Campaigns across the US and Europe will focus on education, awareness, and national security.

Today marks the start of the 15th annual National Cybersecurity Awareness Month (NCSAM), as government agencies, businesses, and consumer groups across the US encourage citizens to be more #CyberAware.

The initiative, a joint venture between the National Cybersecurity Alliance (NCSA) and the Department for Homeland Security (DHS), will this year focus on individual responsibility, education, and the United States’ commitment to securing critical infrastructure.

Each week will address specific challenges – teaching parents how to be safe online at home will begin week one, whereas week two will address the cybersecurity skills gap and demand for an educated workforce.

Week three will look at individual responsibility in the workplace, and week four will address protecting US critical infrastructure.

Russ Schrader, executive director of the National Cyber Security Alliance, told The Daily Swig ahead of the launch: “It is our shared responsibility to help protect the internet – we all need to do our part to keep our networks safe.

“Doing so means educating multi-generational groups – from kids on up to seniors. Everyone needs to know how to protect themselves and their information while online.”

Aside from educating people on the dangers at home, the NCSA hopes to encourage more individuals to consider a career in cybersecurity – a rapidly growing job market struggling to fill its many vacant positions.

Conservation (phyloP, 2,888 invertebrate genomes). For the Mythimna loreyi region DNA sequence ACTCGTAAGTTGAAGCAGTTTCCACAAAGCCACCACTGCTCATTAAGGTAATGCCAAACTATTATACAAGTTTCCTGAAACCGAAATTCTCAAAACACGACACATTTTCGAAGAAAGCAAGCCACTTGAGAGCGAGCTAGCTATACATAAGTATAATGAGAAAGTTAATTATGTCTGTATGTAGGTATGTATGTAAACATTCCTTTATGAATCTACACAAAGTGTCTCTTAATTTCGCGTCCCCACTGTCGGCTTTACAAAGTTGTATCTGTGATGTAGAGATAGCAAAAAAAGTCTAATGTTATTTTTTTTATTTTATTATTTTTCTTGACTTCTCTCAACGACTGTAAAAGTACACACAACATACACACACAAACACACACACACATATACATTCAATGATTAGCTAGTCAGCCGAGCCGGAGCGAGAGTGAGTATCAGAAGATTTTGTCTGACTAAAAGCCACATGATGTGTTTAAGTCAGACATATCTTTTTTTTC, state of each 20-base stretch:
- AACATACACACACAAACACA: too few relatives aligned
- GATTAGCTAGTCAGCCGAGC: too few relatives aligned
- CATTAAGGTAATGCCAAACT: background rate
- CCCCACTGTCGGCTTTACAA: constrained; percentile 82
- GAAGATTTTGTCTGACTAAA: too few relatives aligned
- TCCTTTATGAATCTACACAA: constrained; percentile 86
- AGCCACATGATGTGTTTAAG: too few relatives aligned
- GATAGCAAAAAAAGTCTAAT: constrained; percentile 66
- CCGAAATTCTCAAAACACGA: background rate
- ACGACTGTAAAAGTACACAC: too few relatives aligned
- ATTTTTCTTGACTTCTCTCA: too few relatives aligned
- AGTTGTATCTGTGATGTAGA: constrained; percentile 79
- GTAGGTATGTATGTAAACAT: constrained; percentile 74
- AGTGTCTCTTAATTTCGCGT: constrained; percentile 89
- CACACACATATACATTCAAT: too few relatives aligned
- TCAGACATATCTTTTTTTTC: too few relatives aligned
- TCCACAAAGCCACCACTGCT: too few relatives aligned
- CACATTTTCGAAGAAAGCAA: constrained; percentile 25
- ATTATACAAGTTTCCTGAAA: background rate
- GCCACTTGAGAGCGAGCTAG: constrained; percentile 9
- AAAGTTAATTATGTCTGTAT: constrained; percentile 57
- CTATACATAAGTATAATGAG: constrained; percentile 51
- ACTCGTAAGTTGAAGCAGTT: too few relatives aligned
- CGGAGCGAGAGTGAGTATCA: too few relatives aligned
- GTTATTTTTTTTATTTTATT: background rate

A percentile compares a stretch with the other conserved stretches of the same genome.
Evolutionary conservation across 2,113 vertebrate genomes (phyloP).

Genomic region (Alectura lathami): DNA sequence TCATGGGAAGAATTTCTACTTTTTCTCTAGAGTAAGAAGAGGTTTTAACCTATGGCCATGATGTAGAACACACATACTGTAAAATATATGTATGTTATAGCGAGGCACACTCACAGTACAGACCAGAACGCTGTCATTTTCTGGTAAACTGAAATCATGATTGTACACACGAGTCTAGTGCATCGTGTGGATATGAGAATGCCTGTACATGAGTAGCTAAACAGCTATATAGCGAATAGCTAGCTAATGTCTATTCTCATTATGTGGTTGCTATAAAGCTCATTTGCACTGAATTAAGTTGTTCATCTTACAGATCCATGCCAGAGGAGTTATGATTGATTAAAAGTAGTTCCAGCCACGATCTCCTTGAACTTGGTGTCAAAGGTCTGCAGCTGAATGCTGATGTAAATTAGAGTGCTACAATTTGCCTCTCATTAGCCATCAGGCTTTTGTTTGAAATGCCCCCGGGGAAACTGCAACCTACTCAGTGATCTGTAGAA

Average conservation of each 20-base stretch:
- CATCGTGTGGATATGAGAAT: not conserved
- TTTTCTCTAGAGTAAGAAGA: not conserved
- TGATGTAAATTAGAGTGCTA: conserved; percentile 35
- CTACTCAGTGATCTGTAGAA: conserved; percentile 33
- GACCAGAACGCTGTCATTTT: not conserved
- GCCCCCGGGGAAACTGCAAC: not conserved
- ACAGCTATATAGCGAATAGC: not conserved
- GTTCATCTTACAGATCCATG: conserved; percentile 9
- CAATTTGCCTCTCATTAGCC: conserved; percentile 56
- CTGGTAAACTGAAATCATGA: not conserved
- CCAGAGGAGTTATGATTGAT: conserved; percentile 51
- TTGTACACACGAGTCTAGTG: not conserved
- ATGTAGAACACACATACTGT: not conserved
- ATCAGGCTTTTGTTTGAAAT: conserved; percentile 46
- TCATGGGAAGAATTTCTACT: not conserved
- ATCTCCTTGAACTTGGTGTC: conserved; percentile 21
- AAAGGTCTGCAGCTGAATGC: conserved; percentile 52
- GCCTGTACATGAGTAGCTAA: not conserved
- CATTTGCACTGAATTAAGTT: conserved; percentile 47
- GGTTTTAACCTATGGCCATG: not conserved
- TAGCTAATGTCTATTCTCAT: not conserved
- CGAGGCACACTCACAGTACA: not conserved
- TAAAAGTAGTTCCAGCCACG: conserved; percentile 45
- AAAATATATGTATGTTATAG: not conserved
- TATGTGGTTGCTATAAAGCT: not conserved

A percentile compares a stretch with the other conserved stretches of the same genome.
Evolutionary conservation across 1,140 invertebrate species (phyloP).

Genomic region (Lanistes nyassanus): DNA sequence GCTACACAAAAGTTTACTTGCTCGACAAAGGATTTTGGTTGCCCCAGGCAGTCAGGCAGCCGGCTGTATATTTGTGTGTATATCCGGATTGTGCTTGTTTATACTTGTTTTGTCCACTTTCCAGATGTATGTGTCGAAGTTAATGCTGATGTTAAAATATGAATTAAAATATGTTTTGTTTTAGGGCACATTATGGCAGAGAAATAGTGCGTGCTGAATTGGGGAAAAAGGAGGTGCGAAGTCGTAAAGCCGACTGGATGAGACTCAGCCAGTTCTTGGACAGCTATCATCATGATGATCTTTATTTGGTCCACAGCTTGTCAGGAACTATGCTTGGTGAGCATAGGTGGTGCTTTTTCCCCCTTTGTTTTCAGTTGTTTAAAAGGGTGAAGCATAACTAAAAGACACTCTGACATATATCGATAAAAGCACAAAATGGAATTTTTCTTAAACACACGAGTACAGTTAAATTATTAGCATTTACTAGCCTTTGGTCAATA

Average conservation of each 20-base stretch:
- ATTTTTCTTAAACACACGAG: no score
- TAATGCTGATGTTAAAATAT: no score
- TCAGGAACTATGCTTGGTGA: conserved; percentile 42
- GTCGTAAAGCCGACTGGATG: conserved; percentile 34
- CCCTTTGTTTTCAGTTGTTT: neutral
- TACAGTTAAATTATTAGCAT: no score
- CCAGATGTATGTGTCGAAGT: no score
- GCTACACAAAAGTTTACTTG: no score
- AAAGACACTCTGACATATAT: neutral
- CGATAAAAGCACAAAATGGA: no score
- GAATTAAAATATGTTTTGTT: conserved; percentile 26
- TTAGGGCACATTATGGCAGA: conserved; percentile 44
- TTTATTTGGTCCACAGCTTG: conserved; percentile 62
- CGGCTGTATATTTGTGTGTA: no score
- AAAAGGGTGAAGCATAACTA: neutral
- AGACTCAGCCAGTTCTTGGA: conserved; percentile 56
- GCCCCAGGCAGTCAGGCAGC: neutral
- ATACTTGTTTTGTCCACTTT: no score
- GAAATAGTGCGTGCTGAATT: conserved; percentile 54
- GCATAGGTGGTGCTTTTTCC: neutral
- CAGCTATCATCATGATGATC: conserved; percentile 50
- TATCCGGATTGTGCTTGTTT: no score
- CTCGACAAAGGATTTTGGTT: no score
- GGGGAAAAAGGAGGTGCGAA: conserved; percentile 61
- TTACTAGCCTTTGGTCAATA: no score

Last year, there were 350,000 unfilled cybersecurity positions in the US alone, globally this figure is expected to reach 3.5 million by 2021, according to research by Cybersecurity Ventures.

Schrader said: “We hope to get more people aware of the cybersecurity workforce gap and help people understand what a career in cybersecurity is all about – there are many available, good paying jobs, and they are not just for people with a tech background.

“If you have a curious nature, are a problem solver, and are willing to learn, you might consider a career in cybersecurity. The tech skills can be learned.”

This year, NCSAM will also address the threat to US critical infrastructure, namely from terrorist organizations and foreign actors, as the nation looks to modernize – take, for example, the security concerns that were sparked with its recent foray into smartphone voting.

“One of the biggest threats is complacency,” Schrader told The Daily Swig.

“Cybersecurity is a shared responsibility, and there are things that we all must do to keep ourselves, our families and our workplaces safe.”

Across the pond

Elsewhere, European Cybersecurity Month (ECSM) also kicks off today with its sixth annual campaign.

The month-long drive is organized by the European Union Agency for Network and Information Security (ENISA), the European Commission, and over 300 partners including governments, universities, and charities.

Week one will focus on basic security hygiene, and week two will again explore the cybersecurity skills gap in the workplace.

In week three, the campaign will look at how to spot online scammers, and the final week will put the spotlight on emerging tech and privacy.


As part of the initiative, the UK announced it has launched the Cadets CyberFirst programme, a pledge to equip 2,000 young people a year with the skills and expertise needed for a career in the industry.

Training and awareness materials have also been made available in 23 European languages on the official ECSM website.

European commissioner for Digital Economy and Society Mariya Gabriel said: “Cybersecurity is a challenge as well as an opportunity for Europe. The stronger we become in preventing and resisting cyber threats, the better for the competitiveness of our businesses and the security of our citizens.”